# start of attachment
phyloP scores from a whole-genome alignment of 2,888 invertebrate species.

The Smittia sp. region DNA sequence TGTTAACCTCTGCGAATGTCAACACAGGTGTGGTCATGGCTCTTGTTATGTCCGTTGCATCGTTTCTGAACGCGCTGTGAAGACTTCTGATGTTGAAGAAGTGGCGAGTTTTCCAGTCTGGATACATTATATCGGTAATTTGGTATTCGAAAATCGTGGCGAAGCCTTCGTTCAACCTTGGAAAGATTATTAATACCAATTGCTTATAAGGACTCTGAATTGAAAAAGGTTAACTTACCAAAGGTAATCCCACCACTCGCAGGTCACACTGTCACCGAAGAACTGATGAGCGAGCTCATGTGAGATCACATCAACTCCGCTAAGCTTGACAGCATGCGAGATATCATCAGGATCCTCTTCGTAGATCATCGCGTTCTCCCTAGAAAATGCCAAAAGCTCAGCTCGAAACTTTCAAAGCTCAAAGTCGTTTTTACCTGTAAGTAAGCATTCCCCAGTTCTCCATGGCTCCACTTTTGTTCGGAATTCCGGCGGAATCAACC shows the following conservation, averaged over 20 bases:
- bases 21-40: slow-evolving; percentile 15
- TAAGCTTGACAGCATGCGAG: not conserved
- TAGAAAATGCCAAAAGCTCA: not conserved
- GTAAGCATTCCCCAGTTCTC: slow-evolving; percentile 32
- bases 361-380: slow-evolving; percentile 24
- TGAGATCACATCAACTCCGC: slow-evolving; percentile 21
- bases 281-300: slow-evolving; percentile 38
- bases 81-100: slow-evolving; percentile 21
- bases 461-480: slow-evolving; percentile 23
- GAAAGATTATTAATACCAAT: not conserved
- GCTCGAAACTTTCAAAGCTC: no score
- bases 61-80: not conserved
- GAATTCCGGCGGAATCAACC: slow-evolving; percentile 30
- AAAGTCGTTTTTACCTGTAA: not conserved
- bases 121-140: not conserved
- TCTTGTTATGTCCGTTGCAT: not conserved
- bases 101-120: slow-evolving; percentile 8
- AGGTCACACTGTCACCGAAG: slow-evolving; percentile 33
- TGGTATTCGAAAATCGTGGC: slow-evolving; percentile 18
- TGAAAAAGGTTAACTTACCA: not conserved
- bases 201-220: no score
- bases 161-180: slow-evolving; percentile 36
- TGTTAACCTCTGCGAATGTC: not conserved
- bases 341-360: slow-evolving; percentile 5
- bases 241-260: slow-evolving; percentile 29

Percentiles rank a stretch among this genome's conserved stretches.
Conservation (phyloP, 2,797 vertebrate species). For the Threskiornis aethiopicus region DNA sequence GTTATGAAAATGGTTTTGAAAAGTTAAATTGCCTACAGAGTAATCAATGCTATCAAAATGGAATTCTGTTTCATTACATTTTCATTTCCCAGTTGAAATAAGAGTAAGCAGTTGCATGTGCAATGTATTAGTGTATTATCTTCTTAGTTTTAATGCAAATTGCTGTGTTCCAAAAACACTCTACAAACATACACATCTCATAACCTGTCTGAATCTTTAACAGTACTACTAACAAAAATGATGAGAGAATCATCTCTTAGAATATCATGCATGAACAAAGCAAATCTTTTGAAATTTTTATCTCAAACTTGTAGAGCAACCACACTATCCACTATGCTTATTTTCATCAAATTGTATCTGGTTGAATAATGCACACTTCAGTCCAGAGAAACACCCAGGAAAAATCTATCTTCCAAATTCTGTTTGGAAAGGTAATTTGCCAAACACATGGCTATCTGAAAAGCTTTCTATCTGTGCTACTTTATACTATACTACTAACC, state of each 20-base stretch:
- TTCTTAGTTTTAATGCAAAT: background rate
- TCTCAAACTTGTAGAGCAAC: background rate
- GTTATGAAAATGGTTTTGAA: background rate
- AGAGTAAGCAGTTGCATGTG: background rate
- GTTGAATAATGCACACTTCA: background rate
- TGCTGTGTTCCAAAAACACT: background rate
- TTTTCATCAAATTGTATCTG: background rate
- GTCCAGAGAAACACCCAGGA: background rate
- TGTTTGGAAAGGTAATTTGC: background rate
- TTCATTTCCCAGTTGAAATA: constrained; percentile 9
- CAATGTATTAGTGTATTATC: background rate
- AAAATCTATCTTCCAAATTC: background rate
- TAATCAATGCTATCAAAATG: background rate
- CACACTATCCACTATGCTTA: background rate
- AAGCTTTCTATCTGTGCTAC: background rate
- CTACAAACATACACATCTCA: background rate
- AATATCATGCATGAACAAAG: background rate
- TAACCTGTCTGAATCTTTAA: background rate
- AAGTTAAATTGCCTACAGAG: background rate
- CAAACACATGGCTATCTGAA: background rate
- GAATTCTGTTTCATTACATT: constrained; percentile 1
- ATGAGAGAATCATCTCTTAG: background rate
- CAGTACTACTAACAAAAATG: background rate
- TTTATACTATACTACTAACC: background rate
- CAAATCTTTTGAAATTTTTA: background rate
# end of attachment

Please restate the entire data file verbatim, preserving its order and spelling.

phyloP scores from a whole-genome alignment of 2,888 invertebrate species.

The Smittia sp. region DNA sequence TGTTAACCTCTGCGAATGTCAACACAGGTGTGGTCATGGCTCTTGTTATGTCCGTTGCATCGTTTCTGAACGCGCTGTGAAGACTTCTGATGTTGAAGAAGTGGCGAGTTTTCCAGTCTGGATACATTATATCGGTAATTTGGTATTCGAAAATCGTGGCGAAGCCTTCGTTCAACCTTGGAAAGATTATTAATACCAATTGCTTATAAGGACTCTGAATTGAAAAAGGTTAACTTACCAAAGGTAATCCCACCACTCGCAGGTCACACTGTCACCGAAGAACTGATGAGCGAGCTCATGTGAGATCACATCAACTCCGCTAAGCTTGACAGCATGCGAGATATCATCAGGATCCTCTTCGTAGATCATCGCGTTCTCCCTAGAAAATGCCAAAAGCTCAGCTCGAAACTTTCAAAGCTCAAAGTCGTTTTTACCTGTAAGTAAGCATTCCCCAGTTCTCCATGGCTCCACTTTTGTTCGGAATTCCGGCGGAATCAACC shows the following conservation, averaged over 20 bases:
- bases 21-40: slow-evolving; percentile 15
- TAAGCTTGACAGCATGCGAG: not conserved
- TAGAAAATGCCAAAAGCTCA: not conserved
- GTAAGCATTCCCCAGTTCTC: slow-evolving; percentile 32
- bases 361-380: slow-evolving; percentile 24
- TGAGATCACATCAACTCCGC: slow-evolving; percentile 21
- bases 281-300: slow-evolving; percentile 38
- bases 81-100: slow-evolving; percentile 21
- bases 461-480: slow-evolving; percentile 23
- GAAAGATTATTAATACCAAT: not conserved
- GCTCGAAACTTTCAAAGCTC: no score
- bases 61-80: not conserved
- GAATTCCGGCGGAATCAACC: slow-evolving; percentile 30
- AAAGTCGTTTTTACCTGTAA: not conserved
- bases 121-140: not conserved
- TCTTGTTATGTCCGTTGCAT: not conserved
- bases 101-120: slow-evolving; percentile 8
- AGGTCACACTGTCACCGAAG: slow-evolving; percentile 33
- TGGTATTCGAAAATCGTGGC: slow-evolving; percentile 18
- TGAAAAAGGTTAACTTACCA: not conserved
- bases 201-220: no score
- bases 161-180: slow-evolving; percentile 36
- TGTTAACCTCTGCGAATGTC: not conserved
- bases 341-360: slow-evolving; percentile 5
- bases 241-260: slow-evolving; percentile 29

Percentiles rank a stretch among this genome's conserved stretches.
Conservation (phyloP, 2,797 vertebrate species). For the Threskiornis aethiopicus region DNA sequence GTTATGAAAATGGTTTTGAAAAGTTAAATTGCCTACAGAGTAATCAATGCTATCAAAATGGAATTCTGTTTCATTACATTTTCATTTCCCAGTTGAAATAAGAGTAAGCAGTTGCATGTGCAATGTATTAGTGTATTATCTTCTTAGTTTTAATGCAAATTGCTGTGTTCCAAAAACACTCTACAAACATACACATCTCATAACCTGTCTGAATCTTTAACAGTACTACTAACAAAAATGATGAGAGAATCATCTCTTAGAATATCATGCATGAACAAAGCAAATCTTTTGAAATTTTTATCTCAAACTTGTAGAGCAACCACACTATCCACTATGCTTATTTTCATCAAATTGTATCTGGTTGAATAATGCACACTTCAGTCCAGAGAAACACCCAGGAAAAATCTATCTTCCAAATTCTGTTTGGAAAGGTAATTTGCCAAACACATGGCTATCTGAAAAGCTTTCTATCTGTGCTACTTTATACTATACTACTAACC, state of each 20-base stretch:
- TTCTTAGTTTTAATGCAAAT: background rate
- TCTCAAACTTGTAGAGCAAC: background rate
- GTTATGAAAATGGTTTTGAA: background rate
- AGAGTAAGCAGTTGCATGTG: background rate
- GTTGAATAATGCACACTTCA: background rate
- TGCTGTGTTCCAAAAACACT: background rate
- TTTTCATCAAATTGTATCTG: background rate
- GTCCAGAGAAACACCCAGGA: background rate
- TGTTTGGAAAGGTAATTTGC: background rate
- TTCATTTCCCAGTTGAAATA: constrained; percentile 9
- CAATGTATTAGTGTATTATC: background rate
- AAAATCTATCTTCCAAATTC: background rate
- TAATCAATGCTATCAAAATG: background rate
- CACACTATCCACTATGCTTA: background rate
- AAGCTTTCTATCTGTGCTAC: background rate
- CTACAAACATACACATCTCA: background rate
- AATATCATGCATGAACAAAG: background rate
- TAACCTGTCTGAATCTTTAA: background rate
- AAGTTAAATTGCCTACAGAG: background rate
- CAAACACATGGCTATCTGAA: background rate
- GAATTCTGTTTCATTACATT: constrained; percentile 1
- ATGAGAGAATCATCTCTTAG: background rate
- CAGTACTACTAACAAAAATG: background rate
- TTTATACTATACTACTAACC: background rate
- CAAATCTTTTGAAATTTTTA: background rate